Secret garden provides escape from bitter cold

Ed Thomson

Ed Thomson

By Emily Parrino

The balmy scene inside the University of Illinois Plant Biology Conservatory contrasted sharply with the frigid, windswept environment on the other side of the glass the week before last semester’s finals. From the ceiling, a machine whirred and a spray of fine mist filled the air, giving the tropical foliage greenery a dewy sheen. Water dripped from banana leaves and palm fronds. Plump, colorful goldfish swam lazily in the gurgling lily pond.

Though open to the public from 8:30 a.m. – 4:30 p.m. every weekday, this greenhouse, 1201 S. Dorner Dr., is like a secret garden – the hidden green gem of the University of Illinois.

Conservatory Curator Debbie Black said only a half dozen visitors sign the conservatory guest book each week and even less during finals and winter break.

John Cheeseman, a University plant biology professor and frequent visitor of the conservatory, said the conservatory should not be a secret, because it is not really hidden. Many students pass by the sprawling greenhouse complex next to the ACES Library on the south side of campus on their way to McKinley Health Center, Pennsylvania Residence Hall or IMPE, he said.

“It’s not an intentional secret. You can’t put up a three-story glass building and expect nobody to notice it,” Cheeseman said.

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The real secret, he explained, is that not many people know that they are welcome to come walk through.

Cheeseman and Black both said they wish more people would take advantage of the conservatory.

“I would love the public to get more involved with this place,” said Black, who has tried to generate public interest on a shoestring budget through weekend programs. Future events include the Himalayan Blue Poppy Show and the Mom’s Day Weekend open house.

The primary function of the conservatory and adjacent plant collection rooms is education. Black said most visitors come with their classes and rarely by themselves.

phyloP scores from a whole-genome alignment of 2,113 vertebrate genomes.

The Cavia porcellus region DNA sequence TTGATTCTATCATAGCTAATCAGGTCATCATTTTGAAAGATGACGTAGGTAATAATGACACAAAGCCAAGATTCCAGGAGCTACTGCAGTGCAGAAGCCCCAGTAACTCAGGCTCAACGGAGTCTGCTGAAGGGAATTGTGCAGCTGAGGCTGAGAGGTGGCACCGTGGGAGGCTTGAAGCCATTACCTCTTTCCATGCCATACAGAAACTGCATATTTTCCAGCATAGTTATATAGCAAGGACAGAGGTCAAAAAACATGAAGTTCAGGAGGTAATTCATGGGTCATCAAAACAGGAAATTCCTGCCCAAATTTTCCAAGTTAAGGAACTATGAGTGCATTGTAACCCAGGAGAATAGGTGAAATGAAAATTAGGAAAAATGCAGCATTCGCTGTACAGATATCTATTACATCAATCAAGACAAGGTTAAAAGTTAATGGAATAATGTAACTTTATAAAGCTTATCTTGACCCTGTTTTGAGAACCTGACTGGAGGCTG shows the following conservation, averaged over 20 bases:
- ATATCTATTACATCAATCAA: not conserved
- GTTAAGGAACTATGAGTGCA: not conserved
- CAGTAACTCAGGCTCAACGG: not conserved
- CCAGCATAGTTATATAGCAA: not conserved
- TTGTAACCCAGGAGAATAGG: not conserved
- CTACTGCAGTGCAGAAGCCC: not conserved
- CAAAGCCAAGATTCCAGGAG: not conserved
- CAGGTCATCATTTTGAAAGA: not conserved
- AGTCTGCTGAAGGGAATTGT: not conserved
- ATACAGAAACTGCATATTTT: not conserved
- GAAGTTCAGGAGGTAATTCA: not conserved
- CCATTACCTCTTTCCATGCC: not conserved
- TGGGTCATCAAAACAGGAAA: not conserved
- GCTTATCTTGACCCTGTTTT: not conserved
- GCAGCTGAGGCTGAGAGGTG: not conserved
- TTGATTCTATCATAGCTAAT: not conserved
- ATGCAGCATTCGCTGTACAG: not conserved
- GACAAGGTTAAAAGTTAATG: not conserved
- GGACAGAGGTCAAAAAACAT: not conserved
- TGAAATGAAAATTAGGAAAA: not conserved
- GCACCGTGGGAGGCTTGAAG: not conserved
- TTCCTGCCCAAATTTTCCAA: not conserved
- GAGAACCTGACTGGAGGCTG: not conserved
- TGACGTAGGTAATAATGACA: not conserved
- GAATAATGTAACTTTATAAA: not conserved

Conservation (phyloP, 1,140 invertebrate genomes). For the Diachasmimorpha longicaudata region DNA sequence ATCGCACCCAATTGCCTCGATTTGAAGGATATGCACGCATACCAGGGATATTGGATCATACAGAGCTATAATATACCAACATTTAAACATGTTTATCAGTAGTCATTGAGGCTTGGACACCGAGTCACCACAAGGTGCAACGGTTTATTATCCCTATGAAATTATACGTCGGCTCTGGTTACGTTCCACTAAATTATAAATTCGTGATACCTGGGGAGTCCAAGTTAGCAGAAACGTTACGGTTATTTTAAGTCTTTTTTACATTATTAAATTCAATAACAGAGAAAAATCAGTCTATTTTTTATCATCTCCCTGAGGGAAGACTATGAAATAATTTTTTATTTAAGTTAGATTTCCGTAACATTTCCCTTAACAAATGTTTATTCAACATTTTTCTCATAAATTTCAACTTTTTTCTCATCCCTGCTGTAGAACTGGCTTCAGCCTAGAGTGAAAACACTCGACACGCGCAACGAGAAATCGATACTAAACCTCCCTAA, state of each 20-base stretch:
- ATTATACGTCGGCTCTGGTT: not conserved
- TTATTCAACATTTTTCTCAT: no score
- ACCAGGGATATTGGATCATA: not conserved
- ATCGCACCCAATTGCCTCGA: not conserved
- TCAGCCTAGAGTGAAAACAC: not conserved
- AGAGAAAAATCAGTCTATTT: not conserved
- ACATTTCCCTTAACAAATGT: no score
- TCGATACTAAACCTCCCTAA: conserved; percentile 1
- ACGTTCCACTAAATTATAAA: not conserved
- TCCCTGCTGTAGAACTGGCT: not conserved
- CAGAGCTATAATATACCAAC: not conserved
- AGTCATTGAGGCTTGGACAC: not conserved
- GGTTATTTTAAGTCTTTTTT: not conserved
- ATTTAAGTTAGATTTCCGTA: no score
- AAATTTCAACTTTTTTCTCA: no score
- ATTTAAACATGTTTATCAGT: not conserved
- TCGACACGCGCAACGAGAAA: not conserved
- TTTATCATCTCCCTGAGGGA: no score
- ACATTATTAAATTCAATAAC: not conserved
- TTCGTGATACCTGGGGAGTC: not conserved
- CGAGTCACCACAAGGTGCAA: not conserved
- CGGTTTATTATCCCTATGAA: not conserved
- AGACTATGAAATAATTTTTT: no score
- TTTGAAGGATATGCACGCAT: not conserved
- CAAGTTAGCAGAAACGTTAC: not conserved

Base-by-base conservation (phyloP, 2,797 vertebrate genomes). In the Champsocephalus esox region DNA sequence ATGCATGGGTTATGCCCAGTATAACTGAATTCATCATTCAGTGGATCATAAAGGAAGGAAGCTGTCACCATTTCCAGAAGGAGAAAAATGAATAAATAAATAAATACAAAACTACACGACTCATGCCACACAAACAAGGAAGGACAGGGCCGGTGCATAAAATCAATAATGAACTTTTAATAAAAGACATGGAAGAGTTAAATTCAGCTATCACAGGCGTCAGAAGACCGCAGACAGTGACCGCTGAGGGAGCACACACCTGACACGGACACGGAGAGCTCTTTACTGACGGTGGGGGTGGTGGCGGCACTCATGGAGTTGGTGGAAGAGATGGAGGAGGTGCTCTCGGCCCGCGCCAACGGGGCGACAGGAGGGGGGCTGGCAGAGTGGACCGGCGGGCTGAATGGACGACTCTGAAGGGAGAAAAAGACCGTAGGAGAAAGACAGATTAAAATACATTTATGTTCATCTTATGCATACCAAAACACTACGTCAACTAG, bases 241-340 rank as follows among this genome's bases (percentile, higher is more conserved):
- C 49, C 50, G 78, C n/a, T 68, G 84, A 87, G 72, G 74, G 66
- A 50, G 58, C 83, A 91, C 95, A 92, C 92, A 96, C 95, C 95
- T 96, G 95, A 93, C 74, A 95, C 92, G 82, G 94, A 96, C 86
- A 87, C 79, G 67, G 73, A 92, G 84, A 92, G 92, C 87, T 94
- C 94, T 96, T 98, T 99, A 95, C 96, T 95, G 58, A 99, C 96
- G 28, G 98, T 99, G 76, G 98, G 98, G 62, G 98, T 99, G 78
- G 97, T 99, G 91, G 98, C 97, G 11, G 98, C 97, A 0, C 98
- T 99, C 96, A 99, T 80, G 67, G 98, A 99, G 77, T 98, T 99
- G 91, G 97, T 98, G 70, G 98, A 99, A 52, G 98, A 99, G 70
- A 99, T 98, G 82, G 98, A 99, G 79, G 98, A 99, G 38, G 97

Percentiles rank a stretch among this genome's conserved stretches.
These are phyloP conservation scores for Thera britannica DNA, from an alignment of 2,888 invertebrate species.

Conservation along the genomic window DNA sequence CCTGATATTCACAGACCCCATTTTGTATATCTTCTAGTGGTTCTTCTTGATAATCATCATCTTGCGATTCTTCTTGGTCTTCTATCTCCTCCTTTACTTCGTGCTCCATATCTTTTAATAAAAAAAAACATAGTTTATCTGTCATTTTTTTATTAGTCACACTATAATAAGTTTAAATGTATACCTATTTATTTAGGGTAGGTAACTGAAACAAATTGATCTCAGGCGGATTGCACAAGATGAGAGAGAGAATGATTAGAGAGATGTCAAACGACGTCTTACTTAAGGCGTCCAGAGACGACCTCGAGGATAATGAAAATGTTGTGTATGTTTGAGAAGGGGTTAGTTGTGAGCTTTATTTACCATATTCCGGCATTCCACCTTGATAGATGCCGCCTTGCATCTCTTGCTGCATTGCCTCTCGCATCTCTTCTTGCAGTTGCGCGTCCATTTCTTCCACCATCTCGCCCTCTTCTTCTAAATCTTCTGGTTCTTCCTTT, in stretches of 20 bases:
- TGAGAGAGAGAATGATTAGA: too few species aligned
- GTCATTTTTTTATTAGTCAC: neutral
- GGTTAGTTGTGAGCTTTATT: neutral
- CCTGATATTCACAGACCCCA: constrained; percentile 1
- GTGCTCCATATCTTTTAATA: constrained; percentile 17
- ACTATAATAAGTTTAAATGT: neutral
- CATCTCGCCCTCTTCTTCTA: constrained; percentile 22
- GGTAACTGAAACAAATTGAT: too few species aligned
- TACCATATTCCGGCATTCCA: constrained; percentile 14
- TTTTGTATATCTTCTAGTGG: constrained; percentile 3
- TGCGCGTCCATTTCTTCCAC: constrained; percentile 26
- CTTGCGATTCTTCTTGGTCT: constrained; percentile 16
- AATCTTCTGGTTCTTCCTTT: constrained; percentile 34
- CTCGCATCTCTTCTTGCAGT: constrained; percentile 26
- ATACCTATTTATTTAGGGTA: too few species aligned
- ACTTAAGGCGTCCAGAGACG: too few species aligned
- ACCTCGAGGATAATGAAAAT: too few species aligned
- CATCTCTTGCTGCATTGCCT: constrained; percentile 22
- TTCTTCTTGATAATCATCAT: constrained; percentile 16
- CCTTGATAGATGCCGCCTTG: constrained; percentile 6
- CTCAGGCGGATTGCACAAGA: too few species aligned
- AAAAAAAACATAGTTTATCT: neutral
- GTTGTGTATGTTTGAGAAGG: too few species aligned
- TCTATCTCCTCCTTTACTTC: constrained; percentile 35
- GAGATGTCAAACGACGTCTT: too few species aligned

Those who do take the time to step inside the conservatory receive an exotic introduction to rainforest botany. Black said the conservatory has an impressive collection of more than 175 species of trees, shrubs and aquatic plants from all over the globe.

Cheeseman said many of these species were collected over the years by biology professors and graduate students on field trips and that some of the plants may be several decades old. The conservatory also obtains plants by swapping with other greenhouses across the country through the Association of Education and Research Greenhouse Curators.

“Honestly, you’d have to go to Chicago or St. Louis to find anything comparable,” Black said.

Black is also proud of the conservatory’s edible section, which includes sugarcane, banana and orange trees, and at one time included chocolate trees.

In addition to finding trees with fruit, Cheeseman recommended that first-time visitors observe some of the strange-looking plants and the odd things they do.

“The things to look for are things that are colorful, things that have weird-shaped flowers or are just simply weird,” he said. “You might notice that (a) flower seems to be growing out of the middle of a leaf, or that (a) particular plant has orange thorns … or that one plant is just about to bloom.”

The Amazon lily, an ivory-colored flower in the northeast corner of the conservatory, was in bloom during Cheeseman’s most recent visit.

“It’s just gorgeous. Go now,” he said.

Black observed that many students who get a taste of the rainforest are eager to return.

“I had one guy tell me he wanted to bring his date here,” Black said with a smile. “And we’ve had a wedding here too.”

Beyond special events, the conservatory makes a pleasant spot to picnic or study. Priscilla Levon, freshman in LAS, said she enjoyed studying in the conservatory during finals week.

“It’s kind of a nice atmosphere for studying. There’s a lot of white noise with the fans and the mist, and it’s pretty warm and humid,” said Levon, who first visited the conservatory with her horticulture class.

Cheeseman said the conservatory is the perfect place for students with the winter blues and encouraged students to visit there for lunch or a study break.

“The first thing to do is just go in and sit someplace quiet and get warm, enjoy just being near green. Then look at textures, look at colors, look at the different reflections off leaves,” Cheeseman said. “You can’t lie on the ground on the Quad right now, so you might as well stretch out on the bench and look around.”